Cat Cafe Mocha

Something was off though.

I approached the first little fluff and cautiously put my hand in front of its nose, allowing it to get to know me before a stranger started harassing it. No response. Puzzled, I went in for the stroke. Usually cats have a momentary flinch were they try to avoid getting pet before they succumb to love. Or maybe they start purring if they really enjoy it. This cat was no more reactive than a stuffed animal. Slightly unsettled, I moved on to the next kitty, and went through the same process, with the same results. There were maybe 15 cats in the room and they all acted drugged. It felt like petting the tigers in Thailand, which I am embarrassed to admit I fell for. It just felt wrong. Something was very wrong. These were all young cats too; they should have been playing and jumping and wrestling with each other. It was a very disconcerting experience. The cafe charged for every ten minutes, and so Fletch and I both hurried out as soon as our ten minutes were up. I left missing our loving, purring, island mutt of a kitty who was currently back in Colorado.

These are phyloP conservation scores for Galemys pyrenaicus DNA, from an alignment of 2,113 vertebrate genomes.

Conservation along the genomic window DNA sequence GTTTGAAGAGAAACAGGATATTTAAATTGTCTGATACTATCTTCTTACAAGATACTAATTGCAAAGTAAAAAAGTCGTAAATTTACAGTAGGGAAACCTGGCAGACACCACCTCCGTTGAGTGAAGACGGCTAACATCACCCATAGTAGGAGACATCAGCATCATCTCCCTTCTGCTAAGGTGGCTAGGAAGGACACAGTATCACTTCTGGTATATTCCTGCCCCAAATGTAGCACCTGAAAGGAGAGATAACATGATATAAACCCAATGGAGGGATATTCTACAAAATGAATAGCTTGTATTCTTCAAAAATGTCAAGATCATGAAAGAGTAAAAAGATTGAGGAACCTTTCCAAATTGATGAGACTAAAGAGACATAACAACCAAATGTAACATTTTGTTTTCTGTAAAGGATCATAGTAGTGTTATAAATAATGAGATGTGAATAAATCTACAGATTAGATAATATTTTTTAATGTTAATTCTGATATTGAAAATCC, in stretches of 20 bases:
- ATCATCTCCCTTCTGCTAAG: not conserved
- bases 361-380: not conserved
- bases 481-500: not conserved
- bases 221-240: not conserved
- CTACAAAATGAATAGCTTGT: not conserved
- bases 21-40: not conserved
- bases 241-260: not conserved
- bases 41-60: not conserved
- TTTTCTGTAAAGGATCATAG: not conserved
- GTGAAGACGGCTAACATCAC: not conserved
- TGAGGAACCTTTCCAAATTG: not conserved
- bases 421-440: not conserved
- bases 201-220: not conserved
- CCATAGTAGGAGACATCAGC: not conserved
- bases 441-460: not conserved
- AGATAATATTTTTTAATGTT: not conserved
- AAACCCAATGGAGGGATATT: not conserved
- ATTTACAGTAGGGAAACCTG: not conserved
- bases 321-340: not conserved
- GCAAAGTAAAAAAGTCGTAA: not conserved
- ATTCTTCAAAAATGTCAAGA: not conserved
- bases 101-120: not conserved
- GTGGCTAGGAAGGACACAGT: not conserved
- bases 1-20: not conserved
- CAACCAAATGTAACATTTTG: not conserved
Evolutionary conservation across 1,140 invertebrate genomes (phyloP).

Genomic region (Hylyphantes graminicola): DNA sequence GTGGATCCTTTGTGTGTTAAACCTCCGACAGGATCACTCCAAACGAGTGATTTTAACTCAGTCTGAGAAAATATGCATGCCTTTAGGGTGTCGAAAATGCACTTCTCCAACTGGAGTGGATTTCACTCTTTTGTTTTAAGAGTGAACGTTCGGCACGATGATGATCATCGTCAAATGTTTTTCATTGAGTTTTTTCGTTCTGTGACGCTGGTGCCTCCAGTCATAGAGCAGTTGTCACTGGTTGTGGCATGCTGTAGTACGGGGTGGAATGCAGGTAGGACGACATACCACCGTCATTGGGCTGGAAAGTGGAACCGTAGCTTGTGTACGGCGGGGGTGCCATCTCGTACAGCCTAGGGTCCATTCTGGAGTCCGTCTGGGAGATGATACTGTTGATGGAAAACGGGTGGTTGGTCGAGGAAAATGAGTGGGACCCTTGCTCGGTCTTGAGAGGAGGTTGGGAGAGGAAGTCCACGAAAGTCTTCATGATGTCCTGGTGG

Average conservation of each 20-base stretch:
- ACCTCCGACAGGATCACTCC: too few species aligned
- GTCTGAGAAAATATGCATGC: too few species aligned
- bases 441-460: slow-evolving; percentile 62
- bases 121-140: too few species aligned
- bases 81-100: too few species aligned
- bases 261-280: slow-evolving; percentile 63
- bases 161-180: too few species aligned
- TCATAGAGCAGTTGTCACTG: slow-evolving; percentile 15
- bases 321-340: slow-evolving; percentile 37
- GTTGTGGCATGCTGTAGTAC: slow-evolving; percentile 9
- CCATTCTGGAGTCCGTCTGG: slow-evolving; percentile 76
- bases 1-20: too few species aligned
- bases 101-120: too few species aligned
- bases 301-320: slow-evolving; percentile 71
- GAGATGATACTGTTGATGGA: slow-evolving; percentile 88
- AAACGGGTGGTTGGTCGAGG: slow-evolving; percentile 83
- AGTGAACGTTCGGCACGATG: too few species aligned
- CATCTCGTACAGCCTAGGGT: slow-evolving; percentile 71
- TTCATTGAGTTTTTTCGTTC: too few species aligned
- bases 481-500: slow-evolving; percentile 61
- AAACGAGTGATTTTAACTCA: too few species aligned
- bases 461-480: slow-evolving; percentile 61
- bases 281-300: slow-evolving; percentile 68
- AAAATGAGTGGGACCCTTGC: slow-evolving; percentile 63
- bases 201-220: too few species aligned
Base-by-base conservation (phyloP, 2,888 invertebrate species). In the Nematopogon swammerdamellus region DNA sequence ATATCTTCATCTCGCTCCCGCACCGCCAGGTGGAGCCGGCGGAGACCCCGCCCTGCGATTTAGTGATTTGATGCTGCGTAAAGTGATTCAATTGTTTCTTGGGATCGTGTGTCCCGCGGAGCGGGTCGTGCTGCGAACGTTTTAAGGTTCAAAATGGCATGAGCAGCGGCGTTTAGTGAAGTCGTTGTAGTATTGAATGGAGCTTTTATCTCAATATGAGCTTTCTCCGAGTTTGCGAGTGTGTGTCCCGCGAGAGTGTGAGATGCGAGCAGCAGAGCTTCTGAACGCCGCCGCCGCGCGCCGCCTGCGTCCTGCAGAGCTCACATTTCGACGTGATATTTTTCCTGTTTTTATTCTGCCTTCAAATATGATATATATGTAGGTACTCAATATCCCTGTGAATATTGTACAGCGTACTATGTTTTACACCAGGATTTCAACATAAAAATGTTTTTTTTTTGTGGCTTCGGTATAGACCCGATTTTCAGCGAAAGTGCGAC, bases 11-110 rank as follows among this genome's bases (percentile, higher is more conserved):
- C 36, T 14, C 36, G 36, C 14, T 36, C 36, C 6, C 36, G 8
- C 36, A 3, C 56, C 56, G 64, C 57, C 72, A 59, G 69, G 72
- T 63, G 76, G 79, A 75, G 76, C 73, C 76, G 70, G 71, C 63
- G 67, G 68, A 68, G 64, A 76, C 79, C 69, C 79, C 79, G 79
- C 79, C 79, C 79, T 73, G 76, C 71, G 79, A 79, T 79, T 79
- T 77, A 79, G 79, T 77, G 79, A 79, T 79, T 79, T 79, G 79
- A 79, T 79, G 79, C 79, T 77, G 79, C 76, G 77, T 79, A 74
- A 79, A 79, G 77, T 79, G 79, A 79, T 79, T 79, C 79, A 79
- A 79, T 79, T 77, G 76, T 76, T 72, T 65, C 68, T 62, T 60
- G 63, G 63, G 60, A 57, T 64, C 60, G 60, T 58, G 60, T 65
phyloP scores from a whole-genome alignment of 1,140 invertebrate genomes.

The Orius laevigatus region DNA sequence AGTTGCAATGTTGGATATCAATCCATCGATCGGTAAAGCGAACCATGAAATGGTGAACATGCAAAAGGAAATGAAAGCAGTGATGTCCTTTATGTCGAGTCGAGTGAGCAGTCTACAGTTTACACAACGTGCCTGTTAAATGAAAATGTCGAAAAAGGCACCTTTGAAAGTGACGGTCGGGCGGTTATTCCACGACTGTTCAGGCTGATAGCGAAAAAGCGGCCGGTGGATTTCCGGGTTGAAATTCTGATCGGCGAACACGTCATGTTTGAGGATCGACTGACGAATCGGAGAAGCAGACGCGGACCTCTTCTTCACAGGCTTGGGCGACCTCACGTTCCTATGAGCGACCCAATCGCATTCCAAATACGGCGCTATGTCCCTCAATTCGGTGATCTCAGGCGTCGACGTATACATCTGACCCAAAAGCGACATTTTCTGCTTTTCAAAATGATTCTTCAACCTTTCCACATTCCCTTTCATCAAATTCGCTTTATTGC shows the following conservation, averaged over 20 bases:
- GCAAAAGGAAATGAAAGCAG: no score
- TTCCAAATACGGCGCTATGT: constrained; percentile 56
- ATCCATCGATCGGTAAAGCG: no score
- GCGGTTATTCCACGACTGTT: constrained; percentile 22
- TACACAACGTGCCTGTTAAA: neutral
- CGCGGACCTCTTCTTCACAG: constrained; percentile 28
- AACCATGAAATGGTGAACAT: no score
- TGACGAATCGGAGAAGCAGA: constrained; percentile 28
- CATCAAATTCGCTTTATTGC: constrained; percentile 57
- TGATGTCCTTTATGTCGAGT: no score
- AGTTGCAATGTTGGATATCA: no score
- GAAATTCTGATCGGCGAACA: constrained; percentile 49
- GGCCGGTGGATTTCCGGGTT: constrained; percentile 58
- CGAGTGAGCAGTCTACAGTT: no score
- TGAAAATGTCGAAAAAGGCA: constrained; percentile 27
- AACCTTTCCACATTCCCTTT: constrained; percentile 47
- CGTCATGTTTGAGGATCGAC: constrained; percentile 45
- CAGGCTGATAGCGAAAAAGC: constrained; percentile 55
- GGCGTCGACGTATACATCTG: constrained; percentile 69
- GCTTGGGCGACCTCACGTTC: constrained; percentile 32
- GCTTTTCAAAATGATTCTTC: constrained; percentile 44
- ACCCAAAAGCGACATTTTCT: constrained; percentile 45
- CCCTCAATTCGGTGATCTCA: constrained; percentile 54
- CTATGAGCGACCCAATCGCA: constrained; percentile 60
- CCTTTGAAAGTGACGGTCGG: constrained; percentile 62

Kitties at the Cat Cafe Mocha. 


We left the Loft and continued back in the direction of the bus stop. Our next scenic route led us down a covered walking street, and into a honey shop. The guy running the shop was amazing, and spoke very good English. He was incredibly friendly, and wasted no time in striking up a conversation, and then kept pouring us samples of different honey drinks and concoctions. We couldn’t even finish one sample before he was presenting us with another. We managed to sneak a peek at some of the prices, which were all extravagant, and so began to feel bad about not buying anything, but the samples just kept coming. Luckily we were saved by a loud Italian couple who burst through the door complaining about her husband’s sore throat. I would have considered her demanding tone rude, but she saved us by creating a diversion for the friendly shopkeeper and allowing us to sneak out without the sales pitch that surely would have followed.